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by Dr. Adam Wright, Fellowship Trained Orthopedic Surgeon
Do you need a hip or knee replacement?
Has your doctor told you that you may need a hip replacement? Are you concerned that the nagging pain on the inside of your knee means you might need a knee replacement? For most people, the idea of getting around again without pain is exciting, but the prospect of surgery, a hospital stay, and an extended recovery is intimidating.
Here’s the good news. The field of joint replacement advanced rapidly over the past few years. Pain management is better, rehab is quicker, and many patients go home the same day as their surgery. Decades ago a hip or knee replacement was an ordeal. It was not unusual to spend up to a week before surgery in the hospital and sometimes months afterwards in a rehab facility. Scars were big, large amounts of narcotics prescribed, and the recovery time lengthy.
Joint replacement is not just for the elderly
Many people think the typical joint replacement patient is elderly and debilitated. While some patients are fragile, most of those I see lead active lives. They are tired of pain holding them back from their activities. Chasing grandchildren, golf, yoga, walking, hiking, skiing, and ice hockey are simply less enjoyable with hip or knee arthritis.
Life does not stop even when arthritis tries to slow it down
My patients need their new knees and hips to work quickly and for the long haul. Life does not stop even when arthritis tries to slow it down. One of my patients has an upcoming wedding where she wants to dance with her daughter without a limp. Another has a ski trip planned with his son for a celebratory graduation vacation.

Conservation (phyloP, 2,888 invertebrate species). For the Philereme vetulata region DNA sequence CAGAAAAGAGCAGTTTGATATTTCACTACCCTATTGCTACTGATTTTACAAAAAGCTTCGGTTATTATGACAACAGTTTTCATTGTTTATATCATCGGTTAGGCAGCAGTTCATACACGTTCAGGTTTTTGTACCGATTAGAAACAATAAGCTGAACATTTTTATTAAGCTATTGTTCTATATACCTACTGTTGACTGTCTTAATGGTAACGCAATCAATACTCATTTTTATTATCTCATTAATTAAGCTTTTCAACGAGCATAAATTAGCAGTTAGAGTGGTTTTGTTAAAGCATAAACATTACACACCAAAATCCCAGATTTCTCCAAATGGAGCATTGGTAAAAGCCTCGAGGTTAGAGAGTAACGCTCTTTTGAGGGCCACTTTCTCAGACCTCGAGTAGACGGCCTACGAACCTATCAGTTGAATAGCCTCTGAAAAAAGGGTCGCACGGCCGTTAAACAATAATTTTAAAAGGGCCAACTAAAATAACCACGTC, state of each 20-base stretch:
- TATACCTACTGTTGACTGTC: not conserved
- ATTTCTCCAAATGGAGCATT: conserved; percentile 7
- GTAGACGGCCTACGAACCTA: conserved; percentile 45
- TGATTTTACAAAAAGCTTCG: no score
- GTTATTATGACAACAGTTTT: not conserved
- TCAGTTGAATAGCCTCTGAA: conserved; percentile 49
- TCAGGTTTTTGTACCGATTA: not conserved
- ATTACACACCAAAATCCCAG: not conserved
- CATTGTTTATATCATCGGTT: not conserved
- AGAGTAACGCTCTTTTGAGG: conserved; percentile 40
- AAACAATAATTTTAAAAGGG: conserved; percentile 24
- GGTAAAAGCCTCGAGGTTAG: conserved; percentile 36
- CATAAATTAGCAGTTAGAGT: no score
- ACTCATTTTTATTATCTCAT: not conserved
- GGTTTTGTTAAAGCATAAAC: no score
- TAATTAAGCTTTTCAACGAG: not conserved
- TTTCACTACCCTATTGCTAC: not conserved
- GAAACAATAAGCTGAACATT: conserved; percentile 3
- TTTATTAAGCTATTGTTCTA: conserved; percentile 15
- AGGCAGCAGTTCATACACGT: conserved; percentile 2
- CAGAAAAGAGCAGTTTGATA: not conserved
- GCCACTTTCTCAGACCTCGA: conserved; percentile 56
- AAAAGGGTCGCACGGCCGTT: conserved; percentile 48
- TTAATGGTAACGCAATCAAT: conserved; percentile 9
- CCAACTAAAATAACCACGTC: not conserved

The decision to have surgery is a big one, and the patient has to be ready. The patient understandably wants to know in advance that the recovery is predictable and takes a reasonable amount of time. Part of the advance planning involves minimizing the time spent in the hospital.
The shift to outpatient joint replacement surgery
The shift from joint replacement surgery taking place at major hospitals with long inpatient admissions to outpatient centers with short stays began several years ago. Several factors precipitated this change, but the trend intensified during the coronavirus pandemic. As with many healthcare changes, cost is a driving factor. Outpatient surgery is often less expensive for patients, hospitals, and insurance companies.